I CAN feel my face when I’m wit’chu…

January 25, 2016

Photo @tanakaname



Fresh and seasonal. Two top qualifiers for good eating. Eating fresh and in season is indeed a great thing, but fresh produce isn’t always available year-round. After all, the deal with eating “in season” is that plants have seasons when they are, and aren’t producing food!

Technology has given us many gifts (hello, Foodstand) but sometimes old school is best. Back when flying corn from Mexico so that New Englanders could enjoy a “fresh” cob in February wasn’t an option, people canned the kernels to enjoy the sweetness all year long. Not only were underground cellars used for storing root vegetables, they were also the perfect place for shelves of salted meats and fish, and canned produce.

Don’t let the thought of colorless peas and carrots of the 1950s dissuade you, produce well-preserved in jars at its peak can actually be quite delicious. It is true that some vitamins decrease significantly with time after harvest—significant amounts of Vitamins A and C, for example—but others remain more intact. And often times poorly stored “fresh” produce loses more nutritional value than that which has been properly canned and stored.

Preserving food for winter prevents waste if you’re growing a large crop, and allows you to save money in the summer by buying in bulk from the farmers market. Plus, you’ll impress all of your hipster friends with your collection of rad jars… And having some beautiful ingredients on hand for a stir fry, or blueberries for a warm fruit compote on homemade pancakes is a great way to brighten up any dreary winter day. Eating strawberries in the form of jam on a hot, crisp piece of toast with butter in December? Perfection.

Are you ready to #GetReal by canning your own food? Serious Eats’ A Beginner’s Guide to Canning is a great place to start. Want the lowdown on the necessary tools? Check out Food52’s Mrs. Wheelbarrow’s 9 Essential Tools for Pickling and Preserving. Ready for some recipes? Ball’s Recipe Index for preserving indicates the method and difficulty level to make the process as easy as possible.




3 quarts cauliflowerets (about two large heads)
1 1/2 cups peal onions
1/4 cup Ball Salt for Pickling & Preserving
2 cups sugar
2 tablespoons mustard seed
1 tablespoon celery seed
1 teaspoon turmeric
1 quart vinegar, 5% acidity
1 hot red pepper (optional)


PREP: Wash cauliflower and hot red pepper, if using, under cold running water; drain. Cut cauliflower into individual cauliflowerets—measure 3 quarts cauliflowerets. Peel onions—measure 1 1/2 cups peeled onions. Combine cauliflowerets, onions, and salt. Cover onions with ice. Cover and let stand 2 to 3 hours in refrigerator. Drain onions. Rinse onions under cold running water; drain. Cut a small slit in hot pepper on two opposite sides.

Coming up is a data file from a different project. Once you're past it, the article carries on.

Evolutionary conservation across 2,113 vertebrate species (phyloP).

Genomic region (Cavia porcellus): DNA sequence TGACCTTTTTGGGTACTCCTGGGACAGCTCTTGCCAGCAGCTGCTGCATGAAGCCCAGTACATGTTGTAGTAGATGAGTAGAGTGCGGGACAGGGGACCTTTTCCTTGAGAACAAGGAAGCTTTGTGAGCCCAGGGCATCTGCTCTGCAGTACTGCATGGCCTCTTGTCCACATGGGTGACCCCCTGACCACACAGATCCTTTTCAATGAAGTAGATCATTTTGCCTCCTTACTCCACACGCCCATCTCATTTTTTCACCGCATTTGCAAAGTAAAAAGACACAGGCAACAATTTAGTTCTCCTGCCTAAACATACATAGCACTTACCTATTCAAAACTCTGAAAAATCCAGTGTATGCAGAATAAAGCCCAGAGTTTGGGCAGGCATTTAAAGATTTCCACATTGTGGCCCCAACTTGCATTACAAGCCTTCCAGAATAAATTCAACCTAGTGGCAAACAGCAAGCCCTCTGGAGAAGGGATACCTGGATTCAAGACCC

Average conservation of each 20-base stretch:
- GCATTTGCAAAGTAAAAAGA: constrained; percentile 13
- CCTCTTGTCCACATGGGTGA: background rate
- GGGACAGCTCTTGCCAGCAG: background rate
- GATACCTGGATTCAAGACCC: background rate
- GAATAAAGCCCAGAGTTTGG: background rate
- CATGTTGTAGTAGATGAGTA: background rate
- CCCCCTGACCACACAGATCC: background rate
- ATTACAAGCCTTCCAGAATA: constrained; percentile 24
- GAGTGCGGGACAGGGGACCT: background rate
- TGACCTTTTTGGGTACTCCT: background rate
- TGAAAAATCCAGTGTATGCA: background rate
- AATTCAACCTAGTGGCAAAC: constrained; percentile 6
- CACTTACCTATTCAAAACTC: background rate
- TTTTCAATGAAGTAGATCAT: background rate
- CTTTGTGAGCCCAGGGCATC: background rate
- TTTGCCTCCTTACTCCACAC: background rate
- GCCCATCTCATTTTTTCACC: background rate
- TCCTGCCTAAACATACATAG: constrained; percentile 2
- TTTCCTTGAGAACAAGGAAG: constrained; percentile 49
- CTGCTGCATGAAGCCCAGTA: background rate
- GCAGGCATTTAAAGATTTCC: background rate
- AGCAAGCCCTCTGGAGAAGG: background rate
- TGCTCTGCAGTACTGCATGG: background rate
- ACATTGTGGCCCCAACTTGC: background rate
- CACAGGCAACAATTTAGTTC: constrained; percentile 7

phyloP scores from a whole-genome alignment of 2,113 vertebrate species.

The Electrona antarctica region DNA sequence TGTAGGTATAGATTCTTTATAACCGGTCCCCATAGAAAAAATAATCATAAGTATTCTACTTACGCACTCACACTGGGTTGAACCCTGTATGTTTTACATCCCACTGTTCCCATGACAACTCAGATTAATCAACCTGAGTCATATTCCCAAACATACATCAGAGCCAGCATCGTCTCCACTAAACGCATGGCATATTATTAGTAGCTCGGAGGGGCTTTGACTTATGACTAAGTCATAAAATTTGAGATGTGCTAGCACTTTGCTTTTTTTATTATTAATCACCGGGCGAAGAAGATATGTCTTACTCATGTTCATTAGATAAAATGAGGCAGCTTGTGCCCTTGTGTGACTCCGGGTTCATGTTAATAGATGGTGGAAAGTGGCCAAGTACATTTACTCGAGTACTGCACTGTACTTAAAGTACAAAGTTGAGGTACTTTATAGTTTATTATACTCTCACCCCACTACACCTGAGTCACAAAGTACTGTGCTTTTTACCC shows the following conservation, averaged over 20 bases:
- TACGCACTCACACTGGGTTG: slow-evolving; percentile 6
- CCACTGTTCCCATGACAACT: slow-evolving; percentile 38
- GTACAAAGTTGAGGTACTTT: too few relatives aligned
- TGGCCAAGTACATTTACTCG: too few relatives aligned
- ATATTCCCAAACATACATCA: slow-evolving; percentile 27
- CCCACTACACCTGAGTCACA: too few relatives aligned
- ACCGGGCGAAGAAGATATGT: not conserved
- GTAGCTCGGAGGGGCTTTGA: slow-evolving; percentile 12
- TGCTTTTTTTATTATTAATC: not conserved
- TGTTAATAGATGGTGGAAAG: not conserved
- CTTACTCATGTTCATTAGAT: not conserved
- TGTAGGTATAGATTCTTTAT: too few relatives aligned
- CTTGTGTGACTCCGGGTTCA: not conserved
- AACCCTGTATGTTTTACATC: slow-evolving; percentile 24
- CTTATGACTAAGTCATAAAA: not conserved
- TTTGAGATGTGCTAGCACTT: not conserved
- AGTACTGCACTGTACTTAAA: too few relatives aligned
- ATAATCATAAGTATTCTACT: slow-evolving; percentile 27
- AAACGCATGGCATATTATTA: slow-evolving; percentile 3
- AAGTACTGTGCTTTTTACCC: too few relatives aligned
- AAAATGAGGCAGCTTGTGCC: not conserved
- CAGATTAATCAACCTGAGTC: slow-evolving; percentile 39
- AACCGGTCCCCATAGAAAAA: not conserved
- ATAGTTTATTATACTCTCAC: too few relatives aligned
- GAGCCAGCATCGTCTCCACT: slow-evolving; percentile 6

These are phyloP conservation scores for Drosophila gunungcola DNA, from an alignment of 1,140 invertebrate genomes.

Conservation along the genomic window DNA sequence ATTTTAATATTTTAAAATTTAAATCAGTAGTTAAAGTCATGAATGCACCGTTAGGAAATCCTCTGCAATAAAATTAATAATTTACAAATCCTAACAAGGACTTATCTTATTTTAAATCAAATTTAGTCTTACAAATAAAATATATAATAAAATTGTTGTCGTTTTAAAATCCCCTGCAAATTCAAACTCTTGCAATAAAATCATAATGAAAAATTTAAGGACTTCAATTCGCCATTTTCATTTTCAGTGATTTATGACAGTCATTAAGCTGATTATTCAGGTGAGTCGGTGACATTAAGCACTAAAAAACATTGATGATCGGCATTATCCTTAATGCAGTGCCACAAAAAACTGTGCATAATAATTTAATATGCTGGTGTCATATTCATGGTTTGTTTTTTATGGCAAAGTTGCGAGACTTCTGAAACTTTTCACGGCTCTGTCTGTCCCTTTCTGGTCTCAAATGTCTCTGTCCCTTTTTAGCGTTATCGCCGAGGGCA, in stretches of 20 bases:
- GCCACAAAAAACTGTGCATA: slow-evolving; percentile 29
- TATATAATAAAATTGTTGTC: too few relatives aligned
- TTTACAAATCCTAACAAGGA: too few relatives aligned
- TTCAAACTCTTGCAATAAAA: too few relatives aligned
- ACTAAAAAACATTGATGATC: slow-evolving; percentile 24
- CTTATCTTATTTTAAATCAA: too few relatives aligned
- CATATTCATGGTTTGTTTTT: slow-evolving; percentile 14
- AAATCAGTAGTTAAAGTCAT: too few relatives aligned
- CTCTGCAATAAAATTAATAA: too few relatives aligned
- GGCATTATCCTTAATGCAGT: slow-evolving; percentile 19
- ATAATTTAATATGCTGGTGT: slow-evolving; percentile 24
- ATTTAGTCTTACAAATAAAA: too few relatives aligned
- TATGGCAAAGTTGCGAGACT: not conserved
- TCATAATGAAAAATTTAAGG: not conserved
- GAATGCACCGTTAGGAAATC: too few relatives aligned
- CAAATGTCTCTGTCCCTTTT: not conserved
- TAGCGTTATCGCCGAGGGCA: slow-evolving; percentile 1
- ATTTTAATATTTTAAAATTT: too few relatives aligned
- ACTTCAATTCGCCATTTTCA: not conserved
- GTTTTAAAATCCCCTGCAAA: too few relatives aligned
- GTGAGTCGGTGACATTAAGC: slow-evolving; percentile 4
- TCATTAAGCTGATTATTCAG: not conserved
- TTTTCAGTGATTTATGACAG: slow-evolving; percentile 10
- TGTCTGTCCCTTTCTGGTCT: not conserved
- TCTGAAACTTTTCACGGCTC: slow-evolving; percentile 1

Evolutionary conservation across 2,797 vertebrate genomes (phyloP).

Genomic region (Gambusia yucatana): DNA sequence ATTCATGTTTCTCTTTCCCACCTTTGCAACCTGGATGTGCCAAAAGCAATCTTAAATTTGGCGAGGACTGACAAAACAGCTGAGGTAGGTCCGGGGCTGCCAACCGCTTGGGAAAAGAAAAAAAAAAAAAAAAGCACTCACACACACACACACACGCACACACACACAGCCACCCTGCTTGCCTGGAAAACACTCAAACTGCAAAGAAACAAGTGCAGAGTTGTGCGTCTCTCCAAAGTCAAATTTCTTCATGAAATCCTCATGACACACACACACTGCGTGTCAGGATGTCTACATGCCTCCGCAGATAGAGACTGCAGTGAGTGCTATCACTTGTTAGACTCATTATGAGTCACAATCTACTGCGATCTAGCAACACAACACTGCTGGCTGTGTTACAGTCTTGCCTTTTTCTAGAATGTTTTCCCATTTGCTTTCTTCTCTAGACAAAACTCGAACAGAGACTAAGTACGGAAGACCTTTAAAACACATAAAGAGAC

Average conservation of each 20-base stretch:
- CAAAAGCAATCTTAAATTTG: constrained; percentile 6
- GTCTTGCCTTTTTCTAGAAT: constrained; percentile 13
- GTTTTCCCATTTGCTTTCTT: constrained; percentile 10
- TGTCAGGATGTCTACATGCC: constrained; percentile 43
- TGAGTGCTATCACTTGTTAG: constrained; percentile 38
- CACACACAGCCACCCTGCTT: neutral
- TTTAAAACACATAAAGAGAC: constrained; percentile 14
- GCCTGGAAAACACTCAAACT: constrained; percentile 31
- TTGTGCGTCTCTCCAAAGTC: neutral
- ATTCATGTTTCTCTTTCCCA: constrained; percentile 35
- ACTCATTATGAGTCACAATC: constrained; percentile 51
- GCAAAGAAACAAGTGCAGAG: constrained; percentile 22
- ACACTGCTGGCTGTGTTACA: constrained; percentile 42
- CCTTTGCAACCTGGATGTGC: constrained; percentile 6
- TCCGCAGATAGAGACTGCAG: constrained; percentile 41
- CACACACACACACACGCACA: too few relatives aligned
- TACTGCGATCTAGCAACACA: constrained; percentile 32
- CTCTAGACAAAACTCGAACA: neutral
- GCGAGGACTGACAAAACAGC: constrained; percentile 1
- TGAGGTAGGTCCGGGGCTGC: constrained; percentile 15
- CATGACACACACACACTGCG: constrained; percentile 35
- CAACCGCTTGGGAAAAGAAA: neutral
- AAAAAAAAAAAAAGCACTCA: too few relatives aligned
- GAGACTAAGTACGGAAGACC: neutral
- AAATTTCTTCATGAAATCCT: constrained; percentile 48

COOK: Combine sugar, mustard seed, celery seed, turmeric, and vinegar in a large saucepan. Add hot pepper, if desired. Bring mixture to a boil. Add cauliflowerets and onions. Reduce heat to a simmer (180°F); simmer 5 minutes. Remove hot pepper and discard.

FILL: Pack hot vegetables and pickling liquid into a hot jar, leaving 1/2-inch headspace. Remove air bubbles. Clean jar rim. Center lid on jar and adjust band to fingertip-tight. Place jar on the rack elevated over simmering water (180°F ) in boiling-water canner. Repeat until all jars are filled.

PROCESS: Lower the rack into simmering water. Water must cover jars by 1 inch. Adjust heat to medium-high, cover canner and bring water to a rolling boil. Process pint jars 10 minutes. Turn off heat and remove cover. Let jars cool 5 minutes. Remove jars from canner; do not retighten bands if loose. Cool 12 hours. Check seals. Label and store jars.



Photo credit: Neal Foley


8 – 10 pounds sweet, crisp apples
1/4 cup lemon juice
1 1/2 cups granulated sugar
2-3 cinnamon sticks
2 teaspoons whole cloves
4-5 whole allspice berries
1 teaspoon ground ginger
2 cups water
1 1/2 cups vinegar
2/3 cups agave, if desired


Wash, core, and peel apples, then cut lengthwise into eighths. Sprinkle with lemon juice to prevent them from browning, and set aside. Combine the remaining ingredients in a large saucepan and bring to a boil, slowly. Drain your apple wedges and add them to the liquid mixture, then cover and simmer for 5 minutes.

Use a slotted spoon to pull the simmered apples out of the mixture and pack them into the sterilized, pre-warmed jars, leaving 1/2 an inch of headspace. Then, use a ladle to pour the syrup over the apples, covering them, but keeping that 1/2 inch headspace. Remove any bubbles with a plastic spoon handle or bubble remover, clean the rim, apply and adjust the lid and cap, and then process for 20 minutes in a boiling water canner.

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